Both issues are fundamentally about human values, beliefs, and behaviors, and to address them we need the very best research and theoretical perspectives that our discipline has to offer. These sorts of issues involve both individuals and institutions, and they must be addressed by both individuals and institutions. Surprisingly, many people, including people in positions of power, do not see psychological science as relevant to these problems. APS plays a critical role in supporting and showing what our discipline has to offer.
Joseph E. Steinmetz
The Ohio State University
Past Board Member (1997–2000) Joseph Steinmetz returns to the APS Board as President-Elect. He is the Executive Dean and Vice Provost of Arts and Sciences and a Professor of Psychology and Neuroscience at The Ohio State University. Previously, he was Chair of the Department of Psychology and Executive Dean of Arts and Sciences at Indiana University. He also served as Dean of Liberal Arts and Sciences at the University of Kansas.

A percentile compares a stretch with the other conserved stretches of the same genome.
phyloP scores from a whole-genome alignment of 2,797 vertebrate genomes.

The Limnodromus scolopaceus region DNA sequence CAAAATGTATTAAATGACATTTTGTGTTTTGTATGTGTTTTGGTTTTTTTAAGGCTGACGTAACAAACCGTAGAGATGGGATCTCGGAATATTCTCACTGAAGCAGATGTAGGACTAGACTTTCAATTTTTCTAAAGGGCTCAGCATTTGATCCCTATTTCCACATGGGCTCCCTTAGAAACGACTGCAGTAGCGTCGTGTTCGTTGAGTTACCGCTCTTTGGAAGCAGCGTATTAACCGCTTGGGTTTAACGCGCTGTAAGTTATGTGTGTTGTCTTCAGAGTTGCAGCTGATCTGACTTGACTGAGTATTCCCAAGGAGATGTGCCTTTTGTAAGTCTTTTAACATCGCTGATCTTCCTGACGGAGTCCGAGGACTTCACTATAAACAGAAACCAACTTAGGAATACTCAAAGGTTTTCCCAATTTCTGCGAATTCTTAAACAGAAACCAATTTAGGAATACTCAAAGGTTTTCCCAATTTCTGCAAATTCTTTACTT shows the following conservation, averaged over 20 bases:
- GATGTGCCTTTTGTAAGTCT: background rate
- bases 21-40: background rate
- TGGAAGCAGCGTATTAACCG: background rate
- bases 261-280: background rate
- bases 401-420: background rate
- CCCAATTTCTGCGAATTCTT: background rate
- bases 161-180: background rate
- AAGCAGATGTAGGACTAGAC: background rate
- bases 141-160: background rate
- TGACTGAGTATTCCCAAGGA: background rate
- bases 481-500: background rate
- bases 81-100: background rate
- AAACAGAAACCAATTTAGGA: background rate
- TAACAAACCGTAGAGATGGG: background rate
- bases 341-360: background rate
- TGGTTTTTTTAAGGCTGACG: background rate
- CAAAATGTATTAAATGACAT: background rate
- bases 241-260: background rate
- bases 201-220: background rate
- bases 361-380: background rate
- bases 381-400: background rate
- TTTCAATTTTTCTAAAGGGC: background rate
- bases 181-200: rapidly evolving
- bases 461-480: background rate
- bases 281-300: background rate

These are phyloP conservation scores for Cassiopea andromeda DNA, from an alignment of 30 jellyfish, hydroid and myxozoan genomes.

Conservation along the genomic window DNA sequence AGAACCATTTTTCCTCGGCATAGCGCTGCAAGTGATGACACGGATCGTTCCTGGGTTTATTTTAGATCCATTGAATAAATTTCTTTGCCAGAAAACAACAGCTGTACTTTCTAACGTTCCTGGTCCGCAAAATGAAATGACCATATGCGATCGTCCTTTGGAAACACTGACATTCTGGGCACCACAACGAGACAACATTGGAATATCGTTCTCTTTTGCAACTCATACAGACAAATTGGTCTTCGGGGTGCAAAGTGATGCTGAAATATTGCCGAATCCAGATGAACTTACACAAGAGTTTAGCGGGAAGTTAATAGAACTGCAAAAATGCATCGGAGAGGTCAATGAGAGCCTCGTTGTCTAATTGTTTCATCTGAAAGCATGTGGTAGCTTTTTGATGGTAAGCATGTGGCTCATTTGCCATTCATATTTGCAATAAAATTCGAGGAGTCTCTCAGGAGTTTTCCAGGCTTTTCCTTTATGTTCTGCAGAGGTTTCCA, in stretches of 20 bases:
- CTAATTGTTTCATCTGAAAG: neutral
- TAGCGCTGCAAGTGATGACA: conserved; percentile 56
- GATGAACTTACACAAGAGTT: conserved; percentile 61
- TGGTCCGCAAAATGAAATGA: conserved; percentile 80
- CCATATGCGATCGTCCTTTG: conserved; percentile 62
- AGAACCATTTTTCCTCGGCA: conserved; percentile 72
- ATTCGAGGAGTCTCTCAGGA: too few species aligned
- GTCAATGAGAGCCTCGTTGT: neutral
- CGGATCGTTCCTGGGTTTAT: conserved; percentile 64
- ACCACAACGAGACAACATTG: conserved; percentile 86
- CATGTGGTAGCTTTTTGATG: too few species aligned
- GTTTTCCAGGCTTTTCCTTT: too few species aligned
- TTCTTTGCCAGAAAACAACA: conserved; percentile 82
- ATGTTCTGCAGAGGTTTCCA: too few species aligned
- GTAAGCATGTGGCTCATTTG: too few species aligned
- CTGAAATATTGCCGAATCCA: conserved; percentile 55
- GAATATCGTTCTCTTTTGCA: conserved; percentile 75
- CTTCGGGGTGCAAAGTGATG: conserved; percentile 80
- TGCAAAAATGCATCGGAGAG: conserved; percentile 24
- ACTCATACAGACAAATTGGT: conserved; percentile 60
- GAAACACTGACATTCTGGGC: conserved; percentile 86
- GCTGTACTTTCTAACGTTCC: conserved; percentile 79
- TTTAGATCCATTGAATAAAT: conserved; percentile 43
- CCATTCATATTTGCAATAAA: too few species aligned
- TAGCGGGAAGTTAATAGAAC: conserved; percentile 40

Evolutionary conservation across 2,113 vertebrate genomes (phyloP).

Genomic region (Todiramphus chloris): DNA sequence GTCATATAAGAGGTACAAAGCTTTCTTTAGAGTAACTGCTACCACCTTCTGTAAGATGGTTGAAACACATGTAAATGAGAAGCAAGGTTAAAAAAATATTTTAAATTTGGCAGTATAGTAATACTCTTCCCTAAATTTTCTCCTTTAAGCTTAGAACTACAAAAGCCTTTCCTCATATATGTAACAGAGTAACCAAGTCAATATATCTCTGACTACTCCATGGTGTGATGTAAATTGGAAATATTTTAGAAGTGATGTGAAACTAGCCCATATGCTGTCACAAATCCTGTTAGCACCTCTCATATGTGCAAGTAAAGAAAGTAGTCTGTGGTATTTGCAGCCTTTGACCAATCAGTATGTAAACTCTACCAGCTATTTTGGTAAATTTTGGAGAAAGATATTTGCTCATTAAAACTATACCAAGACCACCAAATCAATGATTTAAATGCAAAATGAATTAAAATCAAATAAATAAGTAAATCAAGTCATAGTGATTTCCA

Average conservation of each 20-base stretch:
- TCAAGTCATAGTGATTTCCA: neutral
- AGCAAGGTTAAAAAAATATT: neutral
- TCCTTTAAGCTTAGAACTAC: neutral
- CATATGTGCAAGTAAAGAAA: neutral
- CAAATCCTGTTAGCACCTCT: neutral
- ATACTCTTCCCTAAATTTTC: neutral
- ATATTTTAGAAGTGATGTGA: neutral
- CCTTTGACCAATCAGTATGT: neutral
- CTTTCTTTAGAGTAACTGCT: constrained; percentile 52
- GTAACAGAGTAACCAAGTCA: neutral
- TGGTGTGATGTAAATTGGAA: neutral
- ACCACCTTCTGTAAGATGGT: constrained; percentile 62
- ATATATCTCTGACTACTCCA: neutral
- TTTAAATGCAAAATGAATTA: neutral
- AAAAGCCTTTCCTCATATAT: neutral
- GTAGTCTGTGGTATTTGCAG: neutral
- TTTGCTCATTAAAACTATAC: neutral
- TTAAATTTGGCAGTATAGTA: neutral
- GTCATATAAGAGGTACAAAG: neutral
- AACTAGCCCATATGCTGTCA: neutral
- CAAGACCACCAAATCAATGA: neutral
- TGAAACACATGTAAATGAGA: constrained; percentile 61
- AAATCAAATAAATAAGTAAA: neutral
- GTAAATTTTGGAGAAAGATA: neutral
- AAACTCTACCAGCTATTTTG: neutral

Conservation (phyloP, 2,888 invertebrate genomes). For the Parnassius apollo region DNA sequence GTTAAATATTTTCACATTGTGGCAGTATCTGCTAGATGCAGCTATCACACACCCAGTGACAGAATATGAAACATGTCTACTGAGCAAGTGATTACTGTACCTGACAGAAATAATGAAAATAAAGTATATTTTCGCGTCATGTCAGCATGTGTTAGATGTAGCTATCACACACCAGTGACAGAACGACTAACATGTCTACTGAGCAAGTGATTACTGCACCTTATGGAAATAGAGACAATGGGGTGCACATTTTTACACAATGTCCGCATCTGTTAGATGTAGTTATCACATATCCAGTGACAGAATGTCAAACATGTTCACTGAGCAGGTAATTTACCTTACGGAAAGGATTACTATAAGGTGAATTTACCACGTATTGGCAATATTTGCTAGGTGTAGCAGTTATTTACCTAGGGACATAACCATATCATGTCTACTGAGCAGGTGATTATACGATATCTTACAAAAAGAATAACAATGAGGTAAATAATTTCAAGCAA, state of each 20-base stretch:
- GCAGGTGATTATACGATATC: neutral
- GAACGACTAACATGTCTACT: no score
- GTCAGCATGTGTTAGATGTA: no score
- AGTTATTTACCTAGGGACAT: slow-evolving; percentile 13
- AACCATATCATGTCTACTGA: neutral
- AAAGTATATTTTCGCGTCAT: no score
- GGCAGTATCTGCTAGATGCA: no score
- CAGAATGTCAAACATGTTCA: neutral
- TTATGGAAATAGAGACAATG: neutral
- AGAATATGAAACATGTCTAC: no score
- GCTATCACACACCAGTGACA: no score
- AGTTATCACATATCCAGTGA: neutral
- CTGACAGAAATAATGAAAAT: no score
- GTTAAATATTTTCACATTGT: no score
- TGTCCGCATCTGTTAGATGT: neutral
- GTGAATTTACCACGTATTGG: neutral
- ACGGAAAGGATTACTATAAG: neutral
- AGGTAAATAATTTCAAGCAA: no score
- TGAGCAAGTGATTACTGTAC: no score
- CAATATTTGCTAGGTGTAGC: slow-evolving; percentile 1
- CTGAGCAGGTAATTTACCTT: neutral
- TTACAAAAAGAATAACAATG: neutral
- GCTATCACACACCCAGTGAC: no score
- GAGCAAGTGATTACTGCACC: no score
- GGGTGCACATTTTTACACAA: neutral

Steinmetz’s research focuses on the neurobiology of learning and memory using various neuroscience techniques, such as electrophysiology and brain imaging, to study how the brain encodes, stores, and retrieves memories. Specifically, Steinmetz studies classical eyeblink conditioning and the role of the cerebellum — the part of the brain that deals with motor control, balance, and equilibrium — in its acquisition and expression. He also conducts parallel experiments involving human and animal models. The findings have important implications for a variety of clinical disorders, such as autism, schizophrenia, fetal alcohol syndrome, and anxiety disorders.
Steinmetz is “very interested in promoting the many important roles that psychological science plays as a foundational science involved in solving some of the world’s most complex problems, as well as the role the discipline plays as a member of the larger academic community.” Steinmetz believes that the future of psychological science, in part, depends on “connections we build with other scientific disciplines — enhancing these ties is also a goal for my time on the APS Board.”